Third, we need to achieve a more balanced and reciprocal trade and investment relationship with China. With more than €1 billion of trade in goods every day, the EU and China are strategic markets for one another. However, distortions in the Chinese economy, where the state retains a strong influence, have negative spillover effects in the EU, notably when overcapacity leads to dumping. China's state driven industrial policy and ambition to develop domestic champions is also problematic when it leads to non-reciprocal market openness and an uneven playing field for EU companies. We therefore want China to deliver on its commitment to reform WTO rules, and accept stronger discipline on industrial subsidies and forced technology transfer. We also have a shared interest to conclude our bilateral agreements with China on investment by 2020, and aviation safety or geographical indications in the near future. Finally, we call on the Council and European Parliament to adopt as quickly as possible the international procurement instrument, which will help ensuring more reciprocity with third countries in the field of access to public procurement markets.

Fourth point: The EU must strengthen its competitiveness and ensure a level playing field in Europe. Let me be clear that this is homework the EU needs to do regardless of China and is not directed against China. In order to ensure fair competition, EU state aid rules limit strictly subsidies that Member States can grant to private companies. However, they do not apply to foreign subsidies. And WTO rules on subsidies are less stringent than EU state aid rules. This is why we want to reform and strengthen WTO rules on subsidies. But we also need to be able to act on our domestic market. The Commission will therefore identify before the end of 2019 how to more effectively address the distortive effects of foreign state ownership and state financing in Europe and fill the gap in EU law. In order to promote high standards of quality, security, sustainability, and social responsibility, the Commission will also publish a guidance on the participation of foreign bidders in EU's procurement market and conduct an overview of EU's procurement framework. Based on the renewed EU industrial policy strategy, the EU will encourage the development of strategic value chains and key technologies in Europe, such as we do with the action plan on Artificial Intelligence. Finally, we encourage co-legislators to swiftly agree on Horizon Europe programme, which will support innovation in Europe, while also including clear rules on exploitation of results and reciprocal access to R&D funding when we cooperate with third countries. We want to avoid ending up in a situation where we are forced to compete with public subsidies. We believe in social market economy and we are not in favour of a subsidised economy.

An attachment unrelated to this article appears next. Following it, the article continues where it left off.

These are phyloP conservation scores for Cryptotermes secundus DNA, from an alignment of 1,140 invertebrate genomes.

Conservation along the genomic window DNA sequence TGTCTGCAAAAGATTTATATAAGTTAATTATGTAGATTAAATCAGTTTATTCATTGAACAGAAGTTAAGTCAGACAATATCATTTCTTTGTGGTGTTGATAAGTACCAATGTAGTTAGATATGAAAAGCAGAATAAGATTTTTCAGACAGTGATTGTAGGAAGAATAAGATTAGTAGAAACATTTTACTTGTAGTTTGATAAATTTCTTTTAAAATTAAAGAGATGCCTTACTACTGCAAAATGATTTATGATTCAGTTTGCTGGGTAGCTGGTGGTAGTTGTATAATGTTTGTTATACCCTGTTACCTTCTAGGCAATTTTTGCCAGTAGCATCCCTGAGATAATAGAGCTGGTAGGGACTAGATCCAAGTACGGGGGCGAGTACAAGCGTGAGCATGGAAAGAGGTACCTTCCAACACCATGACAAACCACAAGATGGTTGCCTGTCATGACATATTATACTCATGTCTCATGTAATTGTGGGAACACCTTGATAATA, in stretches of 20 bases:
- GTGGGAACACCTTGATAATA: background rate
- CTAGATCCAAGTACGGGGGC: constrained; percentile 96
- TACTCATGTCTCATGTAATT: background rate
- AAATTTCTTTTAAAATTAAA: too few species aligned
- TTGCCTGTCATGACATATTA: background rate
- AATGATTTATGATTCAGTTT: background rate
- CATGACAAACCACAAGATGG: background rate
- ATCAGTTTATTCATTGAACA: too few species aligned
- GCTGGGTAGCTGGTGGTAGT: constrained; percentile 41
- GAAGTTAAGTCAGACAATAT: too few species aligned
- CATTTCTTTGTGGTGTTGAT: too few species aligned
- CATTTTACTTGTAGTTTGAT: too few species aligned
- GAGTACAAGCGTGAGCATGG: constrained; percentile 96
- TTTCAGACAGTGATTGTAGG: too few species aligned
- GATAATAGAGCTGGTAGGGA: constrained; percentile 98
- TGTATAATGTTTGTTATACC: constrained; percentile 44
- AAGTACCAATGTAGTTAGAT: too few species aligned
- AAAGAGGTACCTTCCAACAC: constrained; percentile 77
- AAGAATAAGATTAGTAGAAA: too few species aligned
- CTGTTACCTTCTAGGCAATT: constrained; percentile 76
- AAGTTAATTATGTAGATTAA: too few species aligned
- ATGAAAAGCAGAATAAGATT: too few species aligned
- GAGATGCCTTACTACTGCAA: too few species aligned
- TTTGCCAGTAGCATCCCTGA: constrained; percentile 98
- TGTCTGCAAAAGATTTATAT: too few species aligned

The fifth and final point is that we must strengthen the security of EU's critical infrastructure and technology. 5G networks will provide the future backbone of our societies and economies, connecting billions of objects and systems, including sensitive information. The Commission will therefore adopt after the European Council a recommendation for a common EU approach to 5G security networks. We also call Member States to start preparing for the implementation of the new EU foreign investment screening system that will enter into force in April 2019 and will allow detecting and addressing risks to security that may be posed by foreign takeovers of critical assets, technologies and infrastructure. Finally, we call on the Council to swiftly adopt the EU modernized rules on export control of dual use goods. All these steps will reinforce EU resilience and security regarding potential risks in critical sectors.

In conclusion, I want to say that Europe and China are very important partners. Strategic ones, indeed. The EU must deepen its partnership and cooperation with China, for the benefit of both of us. But the EU must also more assertively promote reciprocity in our trade and investment relations, foster a level playing field, and protect our economic, social and political models.

Thank you very much.